Mining, Energy & Utilities

Geologist

Geologists study the physical aspects of the earth's composition, structure and processes, to learn about its past, present, and future.

  • Entry-level education

    Bachelor’s degree

  • Job outlook

    1 2 3 4 5

What does a Geologist do?

Geologists study the physical aspects of the earth, to learn about its past, present, and future through knowledge of its composition, structure, and processes. Geologists are also known as geoscientists.

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Work activities

Geology is a broad field that includes many areas such as geophysics, environmental geology, energy resources, or mining and mineral extraction.

As a geologist, you might:

  • assess the ground for building suitability on engineering projects like dam or tunnel building
  • advise on suitable sites for landfill or storage of nuclear waste
  • search for energy resources and minerals, such as gas and oil
  • design projects to search for new water supplies
  • study volcanic and seismic activity to develop early warning systems for earthquake zones
  • advise on civil engineering projects, or on the rehabilitation of land after mining activity.

You would use a range of investigation methods in your work, including drilling, seismic surveying, satellite and aerial imagery, and electromagnetic measurement.

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Key skills and interests

To become a geologist, you would need:

  • an interest in the natural world
  • good scientific and technical skills
  • good observation skills
  • strong spoken and written communication skills
  • a methodical approach, including to solving problems
  • a good level of general fitness.
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Working hours and conditions

Working Hours

Your hours of work would depend on the sector you work in. Some jobs could involve working standard hours in an office or laboratory. In other areas like drilling or testing, you may have a more irregular schedule. If you were based on an oil rig, you might spend several weeks on an offshore platform, followed by the same amount of time onshore, as leave.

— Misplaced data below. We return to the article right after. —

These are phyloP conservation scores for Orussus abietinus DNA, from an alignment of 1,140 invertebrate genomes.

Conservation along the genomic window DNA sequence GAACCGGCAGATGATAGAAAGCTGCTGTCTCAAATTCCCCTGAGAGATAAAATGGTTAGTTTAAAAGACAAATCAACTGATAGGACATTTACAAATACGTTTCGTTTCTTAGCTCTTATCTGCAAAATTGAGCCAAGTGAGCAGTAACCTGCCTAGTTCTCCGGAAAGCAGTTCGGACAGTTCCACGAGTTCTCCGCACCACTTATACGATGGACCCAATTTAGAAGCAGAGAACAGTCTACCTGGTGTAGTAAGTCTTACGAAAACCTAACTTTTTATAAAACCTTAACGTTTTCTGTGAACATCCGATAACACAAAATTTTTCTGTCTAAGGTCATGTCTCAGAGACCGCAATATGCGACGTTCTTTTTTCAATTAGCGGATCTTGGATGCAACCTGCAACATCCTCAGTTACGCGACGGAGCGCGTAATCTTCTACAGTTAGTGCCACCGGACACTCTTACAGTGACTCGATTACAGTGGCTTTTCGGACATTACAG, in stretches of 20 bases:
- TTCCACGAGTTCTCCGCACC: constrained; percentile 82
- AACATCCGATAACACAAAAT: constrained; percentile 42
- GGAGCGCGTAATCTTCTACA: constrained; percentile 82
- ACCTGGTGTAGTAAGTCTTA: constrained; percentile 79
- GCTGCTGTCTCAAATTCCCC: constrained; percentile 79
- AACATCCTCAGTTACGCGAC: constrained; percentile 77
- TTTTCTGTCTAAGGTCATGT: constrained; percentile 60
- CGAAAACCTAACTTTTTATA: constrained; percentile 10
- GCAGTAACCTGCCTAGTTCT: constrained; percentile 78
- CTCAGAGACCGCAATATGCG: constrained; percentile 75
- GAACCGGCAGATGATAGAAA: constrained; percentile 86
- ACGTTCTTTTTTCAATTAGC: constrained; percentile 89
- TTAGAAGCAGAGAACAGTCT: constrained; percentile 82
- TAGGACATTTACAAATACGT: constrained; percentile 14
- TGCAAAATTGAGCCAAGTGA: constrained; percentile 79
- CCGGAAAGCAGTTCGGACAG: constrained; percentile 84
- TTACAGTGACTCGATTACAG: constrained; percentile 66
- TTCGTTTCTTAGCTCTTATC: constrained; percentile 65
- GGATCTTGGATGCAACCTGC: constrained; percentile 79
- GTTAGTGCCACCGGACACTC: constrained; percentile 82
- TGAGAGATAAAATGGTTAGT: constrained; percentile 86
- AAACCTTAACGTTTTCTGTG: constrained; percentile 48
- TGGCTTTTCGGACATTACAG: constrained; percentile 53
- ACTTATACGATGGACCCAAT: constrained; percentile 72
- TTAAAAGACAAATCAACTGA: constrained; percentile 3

Conditions

Fieldwork and research trips could involve working overseas, and in differing climate zones. This type of work could be physically demanding, depending on the project and conditions.

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How to become an Geologist?

Entry Level Education

To become a geologist you usually have to complete a degree in science or applied science with a major in geology, geoscience, applied geology, geophysics or earth sciences. To get into these courses you usually need to gain your senior secondary school certificate or equivalent. English, mathematics, chemistry, earth and environmental science, physics or biology would be appropriate subjects to study prior to university.

Graduates may be eligible, after a qualifying period, for membership of the Geological Society of Australia, Australian Institute of Geoscientists and/or the Australasian Institute of Mining and Metallurgy.

www.gsa.org.au/

www.aig.org.au

www.ausimm.com.au/

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Job outlook

  • 1 2 3 4 5

Employment of geologists and geoscientists is projected to grow slightly faster than the average for all occupations.

An expanding population and the corresponding increased use of space and resources are likely to create a continued need for geologists and geoscientists.

Geologists will also be needed to study the effects of alternative mineral and gas extraction processes, such as coal seam gas, on the surrounding environment. The construction of alternative energy sources such as wind farms and solar power plants, and their impact on land and wildlife, will also need input from geologists.

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